Copper Creations Art: A 40-Year Adventure with Solid Copper
In 1972, former drag race car and motorcycle racer Bill Squires became a US traveler.
"I always enjoyed working with my hands so I packed up my van, along with a torch, hammer and tools to make jewelry and small ornamental art for sale on the road,” he recalls.
Along the way, he resourcefully acquired his materials, and found his path to copper. “Plumber friends gave me copper metal,” he says. “Hardware stores and scrap yards provided tubing, wire and sheet. Roof flashing was another good source.
He began creating art inspired by the nature all around him. “What really inspired me most was the impressiveness of an eagle I saw being created in Long Beach, CA,” he says. “Through trial and experimentation, I taught myself how to sculpt copper from the nature around me. I drove around the country gearing my artwork to the areas; armadillos in Texas, lobsters in New England, sandpipers and herons near water. I remained as realistic as possible."
His attention to details is obvious when one views his entire western towns containing objects like calendars, books or catalogues inside the stores and buildings. There is always something new to discover in his work.
In January 2000, Squires purchased an old drug store on Main Street in Tavares, Florida, and set up his workshop. Since his second passion was cooking, he and his family opened a restaurant/gallery utilizing the 4,400-sq.-ft. room with his unique and beautiful art. Their customers were able to sit and enjoy a wonderful meal while surrounded by his copper creations.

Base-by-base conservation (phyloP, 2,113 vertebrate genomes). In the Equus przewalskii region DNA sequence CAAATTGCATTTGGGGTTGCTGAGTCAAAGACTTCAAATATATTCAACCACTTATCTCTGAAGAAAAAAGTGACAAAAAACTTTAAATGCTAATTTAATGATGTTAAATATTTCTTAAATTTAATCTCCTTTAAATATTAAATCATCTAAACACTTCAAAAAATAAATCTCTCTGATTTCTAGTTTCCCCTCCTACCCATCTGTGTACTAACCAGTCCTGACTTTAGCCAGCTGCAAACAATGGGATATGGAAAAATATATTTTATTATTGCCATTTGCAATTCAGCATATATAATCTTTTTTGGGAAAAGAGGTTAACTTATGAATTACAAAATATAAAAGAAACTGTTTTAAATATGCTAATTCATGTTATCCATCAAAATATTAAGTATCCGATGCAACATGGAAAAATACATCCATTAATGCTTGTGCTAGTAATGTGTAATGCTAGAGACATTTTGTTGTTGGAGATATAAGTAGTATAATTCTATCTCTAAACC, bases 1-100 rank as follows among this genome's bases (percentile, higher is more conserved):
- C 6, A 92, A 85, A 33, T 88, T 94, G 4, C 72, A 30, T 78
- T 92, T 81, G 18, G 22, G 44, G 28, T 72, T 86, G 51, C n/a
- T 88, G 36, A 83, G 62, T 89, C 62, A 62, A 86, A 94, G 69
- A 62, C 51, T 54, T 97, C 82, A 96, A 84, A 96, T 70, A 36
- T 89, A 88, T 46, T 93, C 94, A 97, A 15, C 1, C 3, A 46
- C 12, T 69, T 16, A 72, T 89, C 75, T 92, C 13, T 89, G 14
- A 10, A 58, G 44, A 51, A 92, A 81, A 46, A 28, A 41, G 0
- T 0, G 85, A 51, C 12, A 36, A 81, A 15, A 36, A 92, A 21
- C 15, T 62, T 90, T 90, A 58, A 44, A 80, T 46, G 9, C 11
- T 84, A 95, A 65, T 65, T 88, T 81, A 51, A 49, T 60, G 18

Everything Squires creates is handmade from solid copper.
"The metal is malleable, soft, easy to finesse and lasts forever,” he says. “I buy 16 oz. sheets and copper wiring from ABC Roofing Supply. I use Phos-Copper brazing alloy or low temperature brazing rods to strengthen the joints. I cut, hammer, and use an oxygen acetylene torch. I either hand paint, oxidize for color with a small soldering torch or acid wash for a verdigris. I coat everything with lacquer so my art can be placed inside or outdoors," Squires says. "Flowers can be crafted to any color and leaves made to look aged. About half my works are customized for businesses and individuals. Considerations for these are theme, size and price range. The rest are my own designs."
Squires teaches both one-on-one and group classes at his studio for five hours a day on two days from Monday-Friday or Saturdays for students who work. "I love teaching so I can pass on my years of experience. I go through pieces manageable by beginners and cover things like texturing, brazing, forging and patinas. I plan to buy benches, lease out space and be there to help or answer questions," he reports.
Since creating large sculptures or scenes for local libraries, chambers of commerce, large businesses, etc., his goal is to reach more large corporations or groups so that he will be able to truly use his imagination and skills to make unique, detailed pieces of art.
He does not attend exhibitions as often as he did when he was on the road, but belongs to a group of approximately 10 artists. Their tours called "Off The Beaten Path" take place twice a year when they go from studio to studio talking art. One is held the first weekend in December, the other in the Spring.
Also in this Issue:
- Connecting to the Soul of Copper
- Copper Creations Art: A 40-Year Adventure with Solid Copper
- Harnessing Natural Beauty with Copper
- Karisma by Kara
- World's First Copper Crown On View for the First Time in the US